Centuries ago, men were given key roles in society, and the reason being that they were able to understand complex issues more than women. This argument tried to define the difference in the capabilities between the male and female sociological genders. Recent studies have been carried out with the results, clearly indicating that the position has not changed since. This paper will analyze a magazine article that maintains that position following a study that was conducted.
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Women ‘More Likely Than Men To Agree With Science On Global Warming’
The article was written by McCright Anthony and appeared in the April 2010 issue of Population and Environmental Journal Magazine. The magazine was published by Liebert Inc Publishers. The writer relies on a recent study that had been conducted on gender and climate change. He argues that the study that women believed the scientific consensus more than their counterparts (Anthony 1).
He gives an explanation to this by quoting a sociologist in MSU’s department of Sociology in Lyman Briggs College, who states that men are more literate when it comes to understanding science. He supports his point by stating that even though the female gender tends to believe the scientific consensus more, the men, on the other hand, have a better understanding when it comes to the issues of global warming.
The writer contends that this study, which focuses on how gender perceives climate change, portrays women as being more naïve when it comes to understanding climate change. They end up relying more on science reasoning rather than their own individual reasoning. He argues that the findings of this research go further to reinforce past studies that have been conducted portraying women’s lack of confidence in comprehending the science.
This pattern, he says, is a reason why most women shy away from undertaking science careers (Anthony 3).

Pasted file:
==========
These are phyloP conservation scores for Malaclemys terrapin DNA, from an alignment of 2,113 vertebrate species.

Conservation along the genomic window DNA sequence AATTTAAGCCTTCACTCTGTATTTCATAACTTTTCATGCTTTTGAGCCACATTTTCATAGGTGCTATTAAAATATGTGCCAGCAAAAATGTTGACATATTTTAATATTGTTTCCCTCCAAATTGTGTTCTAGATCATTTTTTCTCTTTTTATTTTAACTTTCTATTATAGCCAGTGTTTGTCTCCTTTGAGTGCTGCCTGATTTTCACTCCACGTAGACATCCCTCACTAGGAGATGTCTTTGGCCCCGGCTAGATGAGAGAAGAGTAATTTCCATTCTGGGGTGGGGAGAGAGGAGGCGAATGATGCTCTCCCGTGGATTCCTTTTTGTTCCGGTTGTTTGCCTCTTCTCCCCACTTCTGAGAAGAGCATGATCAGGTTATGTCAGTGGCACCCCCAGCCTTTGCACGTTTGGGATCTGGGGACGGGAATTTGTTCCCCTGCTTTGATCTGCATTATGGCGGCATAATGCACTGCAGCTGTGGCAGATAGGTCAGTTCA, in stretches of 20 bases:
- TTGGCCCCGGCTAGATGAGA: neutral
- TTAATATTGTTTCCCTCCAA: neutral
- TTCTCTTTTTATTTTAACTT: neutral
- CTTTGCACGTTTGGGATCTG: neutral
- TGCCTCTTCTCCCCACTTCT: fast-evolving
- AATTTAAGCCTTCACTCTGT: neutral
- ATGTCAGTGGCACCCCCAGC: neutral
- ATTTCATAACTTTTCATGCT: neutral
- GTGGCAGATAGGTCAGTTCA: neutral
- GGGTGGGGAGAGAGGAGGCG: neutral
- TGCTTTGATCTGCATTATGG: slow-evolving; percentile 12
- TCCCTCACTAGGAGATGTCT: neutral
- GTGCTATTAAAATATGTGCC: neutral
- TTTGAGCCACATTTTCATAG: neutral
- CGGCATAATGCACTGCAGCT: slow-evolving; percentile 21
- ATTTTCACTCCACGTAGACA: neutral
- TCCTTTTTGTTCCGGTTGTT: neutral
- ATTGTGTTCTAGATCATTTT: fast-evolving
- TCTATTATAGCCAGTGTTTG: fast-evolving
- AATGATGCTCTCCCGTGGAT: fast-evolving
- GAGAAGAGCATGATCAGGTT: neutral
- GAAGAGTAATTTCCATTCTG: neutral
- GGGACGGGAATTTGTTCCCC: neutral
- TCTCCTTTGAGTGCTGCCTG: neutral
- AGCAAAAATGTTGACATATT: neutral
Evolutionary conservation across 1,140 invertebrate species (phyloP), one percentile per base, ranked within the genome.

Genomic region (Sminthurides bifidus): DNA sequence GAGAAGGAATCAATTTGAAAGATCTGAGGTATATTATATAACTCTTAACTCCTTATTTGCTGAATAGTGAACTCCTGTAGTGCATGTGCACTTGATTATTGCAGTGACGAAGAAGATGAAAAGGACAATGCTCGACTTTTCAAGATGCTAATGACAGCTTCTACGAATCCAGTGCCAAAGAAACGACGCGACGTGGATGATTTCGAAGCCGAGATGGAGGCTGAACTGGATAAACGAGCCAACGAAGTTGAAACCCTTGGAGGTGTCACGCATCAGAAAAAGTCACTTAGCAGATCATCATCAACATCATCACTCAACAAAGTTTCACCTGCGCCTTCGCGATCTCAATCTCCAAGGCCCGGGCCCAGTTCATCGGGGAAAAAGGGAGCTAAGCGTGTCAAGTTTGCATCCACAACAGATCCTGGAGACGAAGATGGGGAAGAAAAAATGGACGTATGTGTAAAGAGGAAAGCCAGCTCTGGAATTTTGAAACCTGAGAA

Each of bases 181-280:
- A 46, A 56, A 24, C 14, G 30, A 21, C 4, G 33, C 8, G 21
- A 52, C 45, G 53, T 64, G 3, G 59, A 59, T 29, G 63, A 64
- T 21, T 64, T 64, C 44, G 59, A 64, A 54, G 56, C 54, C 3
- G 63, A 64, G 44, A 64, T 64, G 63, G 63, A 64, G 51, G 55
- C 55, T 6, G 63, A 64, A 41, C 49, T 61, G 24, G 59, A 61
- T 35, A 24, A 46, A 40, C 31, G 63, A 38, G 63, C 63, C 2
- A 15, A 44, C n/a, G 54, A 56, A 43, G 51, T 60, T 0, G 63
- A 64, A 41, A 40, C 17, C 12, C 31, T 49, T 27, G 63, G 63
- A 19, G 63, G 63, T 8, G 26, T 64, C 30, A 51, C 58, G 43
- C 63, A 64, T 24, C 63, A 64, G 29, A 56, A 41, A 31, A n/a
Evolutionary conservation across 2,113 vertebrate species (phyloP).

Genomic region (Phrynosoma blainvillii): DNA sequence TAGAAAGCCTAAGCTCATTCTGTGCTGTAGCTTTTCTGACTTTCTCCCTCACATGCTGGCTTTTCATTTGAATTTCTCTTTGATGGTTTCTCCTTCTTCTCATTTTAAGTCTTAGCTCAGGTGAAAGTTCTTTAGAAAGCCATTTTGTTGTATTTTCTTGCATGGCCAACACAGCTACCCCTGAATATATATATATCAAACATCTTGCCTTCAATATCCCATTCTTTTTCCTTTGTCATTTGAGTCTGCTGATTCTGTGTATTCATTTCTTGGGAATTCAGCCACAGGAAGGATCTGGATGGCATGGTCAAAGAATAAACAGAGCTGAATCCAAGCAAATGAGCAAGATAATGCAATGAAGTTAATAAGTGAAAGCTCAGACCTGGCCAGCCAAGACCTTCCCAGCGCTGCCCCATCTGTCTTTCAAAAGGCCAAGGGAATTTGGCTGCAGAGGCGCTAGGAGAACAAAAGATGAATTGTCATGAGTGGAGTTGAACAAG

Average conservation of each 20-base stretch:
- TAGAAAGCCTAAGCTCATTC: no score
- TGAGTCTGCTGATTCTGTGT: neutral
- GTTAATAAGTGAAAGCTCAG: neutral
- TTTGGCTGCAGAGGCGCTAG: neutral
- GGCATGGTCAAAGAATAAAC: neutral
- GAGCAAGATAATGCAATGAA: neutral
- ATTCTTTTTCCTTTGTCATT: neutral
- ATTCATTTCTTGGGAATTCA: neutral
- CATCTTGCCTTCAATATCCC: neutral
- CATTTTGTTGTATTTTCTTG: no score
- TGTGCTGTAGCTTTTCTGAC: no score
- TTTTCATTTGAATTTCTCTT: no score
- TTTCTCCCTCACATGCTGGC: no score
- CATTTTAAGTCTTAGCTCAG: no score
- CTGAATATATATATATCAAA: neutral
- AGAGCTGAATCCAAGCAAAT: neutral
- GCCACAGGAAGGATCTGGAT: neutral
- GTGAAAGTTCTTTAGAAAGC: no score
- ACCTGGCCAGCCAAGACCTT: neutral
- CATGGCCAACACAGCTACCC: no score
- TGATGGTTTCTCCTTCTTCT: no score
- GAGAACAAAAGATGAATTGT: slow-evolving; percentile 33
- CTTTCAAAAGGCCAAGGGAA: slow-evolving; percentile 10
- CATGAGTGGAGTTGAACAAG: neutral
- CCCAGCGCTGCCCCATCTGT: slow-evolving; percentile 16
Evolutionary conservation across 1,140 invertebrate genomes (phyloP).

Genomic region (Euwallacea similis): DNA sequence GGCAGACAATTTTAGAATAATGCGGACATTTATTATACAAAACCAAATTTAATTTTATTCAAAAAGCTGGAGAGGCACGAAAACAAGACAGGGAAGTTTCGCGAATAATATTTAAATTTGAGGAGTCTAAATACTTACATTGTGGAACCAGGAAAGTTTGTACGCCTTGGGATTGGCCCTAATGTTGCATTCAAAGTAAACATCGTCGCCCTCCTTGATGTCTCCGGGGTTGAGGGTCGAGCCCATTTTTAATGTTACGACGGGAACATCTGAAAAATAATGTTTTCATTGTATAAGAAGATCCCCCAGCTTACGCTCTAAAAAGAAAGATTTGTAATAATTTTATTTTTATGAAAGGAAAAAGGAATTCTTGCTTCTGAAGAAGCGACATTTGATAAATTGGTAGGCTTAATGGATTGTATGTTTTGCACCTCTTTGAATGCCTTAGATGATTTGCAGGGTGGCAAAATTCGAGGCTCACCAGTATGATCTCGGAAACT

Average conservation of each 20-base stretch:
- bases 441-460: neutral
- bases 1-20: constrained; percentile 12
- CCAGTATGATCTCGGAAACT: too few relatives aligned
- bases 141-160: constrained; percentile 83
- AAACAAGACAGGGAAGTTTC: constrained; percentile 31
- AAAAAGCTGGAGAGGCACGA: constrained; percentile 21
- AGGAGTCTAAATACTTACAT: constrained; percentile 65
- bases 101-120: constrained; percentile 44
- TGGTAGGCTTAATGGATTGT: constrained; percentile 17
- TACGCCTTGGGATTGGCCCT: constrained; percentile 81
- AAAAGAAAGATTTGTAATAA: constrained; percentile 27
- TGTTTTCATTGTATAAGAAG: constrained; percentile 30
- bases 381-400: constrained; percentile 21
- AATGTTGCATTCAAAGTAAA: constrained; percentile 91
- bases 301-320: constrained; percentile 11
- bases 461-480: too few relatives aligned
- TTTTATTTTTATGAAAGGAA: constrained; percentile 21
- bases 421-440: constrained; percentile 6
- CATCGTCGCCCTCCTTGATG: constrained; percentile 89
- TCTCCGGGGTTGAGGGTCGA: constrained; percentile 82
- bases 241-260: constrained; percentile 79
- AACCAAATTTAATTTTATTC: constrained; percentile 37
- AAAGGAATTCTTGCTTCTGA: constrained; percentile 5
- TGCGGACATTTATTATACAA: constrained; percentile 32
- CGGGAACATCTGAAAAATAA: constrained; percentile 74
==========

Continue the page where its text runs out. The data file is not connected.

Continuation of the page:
He further contends that it is important to understand how gender views and understands the environment in what he calls ‘the problematic environmental phenomenon facing humanity.’ (Anthony, 7). The writer also analyses the data that had been collected for eight years by the Gullups annual poll. The poll was said to ask simple and fair questions regarding climate change to test the knowledge and concern. He argues that climate change understanding is likely explained by what he calls ‘gender socialization.’ (Anthony, 9).
The article relates to the gender sociology course that is undertaking. It helps to explain how people perceive gender and, in particular, women. The writer being a ‘he’ can be said to be biased in his argument that women are not literate when it comes to understanding science consensus. He fails to give the exact statistics of the findings, and by this, we are working on his assumption of the results. He also fails to give the exact details of the research, such as who was conducting the research, who was being interviewed, did both genders lay in the same class, and so on. It would be unfair if most of the men interviewed were working class and the women homemakers.
The magazine appears to discriminate against women, and the writer does not shy away from this when he further states that other past researches had produced similar results. The writer, too, has failed to conduct his research well as the statistics of women undertaking the science careers are on the rise, and women are not shying away from this kind of career, as was the case in the past.
Anthony, McCright. “Women ‘More Likely Than Men To Agree With Science On Global Warming’” Population and Environmental Journal Magazine. 2010.